When Laïcité Goes Wrong, or When Burqa Checks Start Getting Real

When Laïcité Goes Wrong, or When Burqa Checks Start Getting Real August 23, 2012

Since the anti-burqa law (or whatever you want to call it, I can’t anymore) was passed in France, women with “full cover” can be cited for non-compliance, and can be stopped for identity checks.  We all remember the story of the polygamous butcher and his many niqab-clad wives gleefully committing welfare fraud.  One of his wives was stopped while driving, and it was argued that she was pulled over, not for a traditional traffic offense, but because she was driving with a niqab on (which is why she was stopped). Last month in Marseille another lady, whose only crime up until that point was wearing niqab, was stopped for an identity check and to be cited for wearing niqab in public (an “offense” in France for which you have to pay a fine). This didn’t go down well with her and her entourage, and the story made headlines for after she bit a female police officer ; a similar incident  happened recently as well in the northern city of Roubaix.

It is useful to note, as an aside, that France has a long history of abusive identity checks where people who “don’t look French” get checked by police just for existing. So people of certain skin tones or ethnicities would get randomly stopped even before it was legal to be stopped for wearing face covering. Despite being whiter than snow, I got more than my fair share of “identity checks” in hijab and the comments that went along with it, like “we don’t wear headscarves here, this is France.”  So the context of these particular events is more complicated in France than it seems on paper.

While I can’t condone biting, ever, considering that just walking in the street in niqab is now a crime, I have to wonder what really went on and why it had to get to that point. I can’t see why someone who has never had any problems with the law before would bite someone unprovoked. Again, nothing justifies biting, but do they honestly expect us to believe that the cops were little choir boys and girls who said, “Please Madame, could I please see your ID, I’m so sorry to ask but pretty please?” and niqab lady could think of nothing better to do than chomp an ass? Also, as someone who used to cover, I remember being extremely uncomfortable removing any clothing. Having to dejab for my wedding at the mayor’s office in France made me physically nauseous, and this despite having lived 25 years without hijab up to that point. When we think about how charming cops are, and how charming French people are in general when it comes to Muslims and their clothes, I can conceive that these women could also have been coming from a position of discomfort or fear, perhaps due to the cops’ attitudes or perceived violence.  I cannot and will not ever understand why women’s bodies and how we clothe them are always the battlefield.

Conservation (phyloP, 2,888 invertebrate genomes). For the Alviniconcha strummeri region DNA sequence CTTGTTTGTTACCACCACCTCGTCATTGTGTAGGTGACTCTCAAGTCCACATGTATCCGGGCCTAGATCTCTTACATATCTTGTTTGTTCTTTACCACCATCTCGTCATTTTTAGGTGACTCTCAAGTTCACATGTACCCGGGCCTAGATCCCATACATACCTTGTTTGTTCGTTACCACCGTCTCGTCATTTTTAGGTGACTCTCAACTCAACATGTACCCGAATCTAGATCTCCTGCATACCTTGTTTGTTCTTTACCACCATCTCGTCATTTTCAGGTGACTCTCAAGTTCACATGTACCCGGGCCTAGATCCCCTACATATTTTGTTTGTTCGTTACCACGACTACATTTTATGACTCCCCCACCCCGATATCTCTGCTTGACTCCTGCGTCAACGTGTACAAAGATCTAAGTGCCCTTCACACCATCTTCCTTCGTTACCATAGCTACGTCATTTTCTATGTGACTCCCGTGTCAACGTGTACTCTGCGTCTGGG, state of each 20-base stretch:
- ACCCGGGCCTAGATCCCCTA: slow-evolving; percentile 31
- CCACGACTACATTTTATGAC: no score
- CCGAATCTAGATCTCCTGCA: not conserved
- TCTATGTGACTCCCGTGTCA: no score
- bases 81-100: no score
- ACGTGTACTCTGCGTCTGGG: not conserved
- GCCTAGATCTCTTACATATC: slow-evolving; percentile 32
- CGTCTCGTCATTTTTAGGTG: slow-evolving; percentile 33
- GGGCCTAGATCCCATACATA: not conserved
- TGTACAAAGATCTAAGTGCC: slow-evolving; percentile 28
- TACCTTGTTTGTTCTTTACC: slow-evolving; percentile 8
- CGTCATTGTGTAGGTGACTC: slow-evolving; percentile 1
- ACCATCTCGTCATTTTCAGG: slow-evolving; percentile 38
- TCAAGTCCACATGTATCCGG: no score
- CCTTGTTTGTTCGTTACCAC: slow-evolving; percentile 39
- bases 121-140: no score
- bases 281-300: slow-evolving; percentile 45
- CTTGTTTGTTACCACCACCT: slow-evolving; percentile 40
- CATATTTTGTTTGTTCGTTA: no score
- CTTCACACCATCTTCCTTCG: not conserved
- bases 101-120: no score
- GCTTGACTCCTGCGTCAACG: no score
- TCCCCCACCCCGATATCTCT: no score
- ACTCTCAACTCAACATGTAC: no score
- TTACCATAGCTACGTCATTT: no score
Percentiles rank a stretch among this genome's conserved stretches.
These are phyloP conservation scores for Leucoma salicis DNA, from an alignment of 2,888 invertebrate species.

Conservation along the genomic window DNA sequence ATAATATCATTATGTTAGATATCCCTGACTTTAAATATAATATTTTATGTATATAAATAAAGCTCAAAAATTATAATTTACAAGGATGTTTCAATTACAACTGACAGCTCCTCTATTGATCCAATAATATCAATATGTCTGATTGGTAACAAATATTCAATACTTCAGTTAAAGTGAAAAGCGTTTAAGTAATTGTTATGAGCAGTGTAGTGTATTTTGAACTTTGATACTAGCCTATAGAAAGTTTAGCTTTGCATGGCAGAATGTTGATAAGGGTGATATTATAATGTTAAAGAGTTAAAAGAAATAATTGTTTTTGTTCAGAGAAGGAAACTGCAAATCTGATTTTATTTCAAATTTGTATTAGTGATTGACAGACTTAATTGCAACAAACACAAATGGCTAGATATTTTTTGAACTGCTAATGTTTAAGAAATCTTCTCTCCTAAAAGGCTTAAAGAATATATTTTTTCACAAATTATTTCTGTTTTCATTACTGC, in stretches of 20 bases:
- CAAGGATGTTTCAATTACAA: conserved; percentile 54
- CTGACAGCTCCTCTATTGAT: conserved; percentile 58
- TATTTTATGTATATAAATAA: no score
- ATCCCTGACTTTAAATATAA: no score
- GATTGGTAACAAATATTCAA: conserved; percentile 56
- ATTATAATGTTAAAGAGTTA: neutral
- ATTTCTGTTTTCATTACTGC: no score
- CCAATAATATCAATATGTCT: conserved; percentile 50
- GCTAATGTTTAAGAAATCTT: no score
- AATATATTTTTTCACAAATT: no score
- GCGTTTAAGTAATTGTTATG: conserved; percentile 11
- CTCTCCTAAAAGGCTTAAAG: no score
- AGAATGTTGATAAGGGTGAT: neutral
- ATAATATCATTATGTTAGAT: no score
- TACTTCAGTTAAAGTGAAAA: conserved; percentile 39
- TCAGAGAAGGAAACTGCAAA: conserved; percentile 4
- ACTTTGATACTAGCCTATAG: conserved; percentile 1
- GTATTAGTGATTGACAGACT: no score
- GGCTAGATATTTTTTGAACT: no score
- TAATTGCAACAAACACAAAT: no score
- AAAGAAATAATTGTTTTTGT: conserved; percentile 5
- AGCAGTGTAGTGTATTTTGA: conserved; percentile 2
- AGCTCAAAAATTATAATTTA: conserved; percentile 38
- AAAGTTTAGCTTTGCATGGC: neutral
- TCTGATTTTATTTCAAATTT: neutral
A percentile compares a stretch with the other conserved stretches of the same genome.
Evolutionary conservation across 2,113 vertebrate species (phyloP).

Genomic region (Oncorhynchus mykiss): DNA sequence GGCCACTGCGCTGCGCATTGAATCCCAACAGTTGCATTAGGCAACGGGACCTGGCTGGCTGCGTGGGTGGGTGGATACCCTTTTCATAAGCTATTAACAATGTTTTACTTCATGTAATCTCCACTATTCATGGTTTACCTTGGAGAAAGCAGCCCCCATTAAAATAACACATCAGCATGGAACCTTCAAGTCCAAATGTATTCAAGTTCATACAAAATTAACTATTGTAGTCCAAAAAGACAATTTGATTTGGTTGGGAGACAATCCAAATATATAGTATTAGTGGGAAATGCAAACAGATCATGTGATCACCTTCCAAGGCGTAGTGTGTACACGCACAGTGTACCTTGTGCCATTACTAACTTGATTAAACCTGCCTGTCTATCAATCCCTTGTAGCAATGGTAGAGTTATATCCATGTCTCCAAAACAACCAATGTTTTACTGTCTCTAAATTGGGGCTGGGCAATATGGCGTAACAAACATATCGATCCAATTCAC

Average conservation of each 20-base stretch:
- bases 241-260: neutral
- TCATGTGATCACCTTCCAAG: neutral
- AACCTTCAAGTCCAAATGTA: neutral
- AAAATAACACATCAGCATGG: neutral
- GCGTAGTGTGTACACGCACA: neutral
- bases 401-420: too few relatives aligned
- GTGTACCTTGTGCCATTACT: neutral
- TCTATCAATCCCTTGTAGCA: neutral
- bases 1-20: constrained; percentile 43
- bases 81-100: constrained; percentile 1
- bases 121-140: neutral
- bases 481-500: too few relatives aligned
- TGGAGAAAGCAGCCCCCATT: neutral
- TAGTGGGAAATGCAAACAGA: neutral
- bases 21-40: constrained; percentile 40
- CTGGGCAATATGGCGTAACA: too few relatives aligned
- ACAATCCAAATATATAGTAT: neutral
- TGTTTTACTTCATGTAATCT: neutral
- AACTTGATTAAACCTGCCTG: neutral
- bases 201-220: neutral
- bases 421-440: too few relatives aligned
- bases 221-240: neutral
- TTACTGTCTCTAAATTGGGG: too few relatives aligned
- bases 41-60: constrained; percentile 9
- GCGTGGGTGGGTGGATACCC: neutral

Which leads me to a point I have been thinking about for a while now: I truly believe, even as a long-time Francophile, that the anti-burqa law is part of a climate of islamophobia in France that is now part of the public discourse. I think it is politically correct to be “secular” in France now because it sounds better than just saying “I hate Muslims.” So I think this unfortunate incident occurred in a context of hate and frustration on both sides.  Likewise, I think the rather recent movement towards secularism, or laïcité, which its proponents like to say dates back to the turn of the 20th century but in reality (and in its current version) is a phenomenon of the past 30 years, is also a discourse meant to counter Muslims. This anti-Muslim discourse (because that is what laïcité and “covering” bans really are at the end of the day) has spilled over into other French-speaking countries, with the Parti Quebecois in Quebec most recently proposing its own head-covering ban.

It is useful to note that the authorities chose not to prosecute niqabi biter lady, because they “didn’t want to create drama during the sensitive Ramadan period” but that they reserved the right to call the parties back later.  Why be “culturally sensitive” if the entire purpose of legislating women’s clothing is allegedly to be culture-blind and remove us from the repressive chains of patriarchy? Why is it not ok to do that during Ramadan but ok the rest of the year?  Going further don’t know how much longer the proponents of the French model of secularism can maintain that laïcité does not equal discrimination while laws like the anti-burqa law, meant to protect France’s sacrosanct secularism in the face of creeping sharia, are considered in other places to be, in fact, discrimination.  How can being stopped for just walking in the street not be discriminatory? What is inherently wrong with a woman minding her own business whose face happens to be covered?  Religious plurality is a reality in France which its ruling classes choose to conveniently ignore unless it is election season. There got to be a better way than the French model of secularism.

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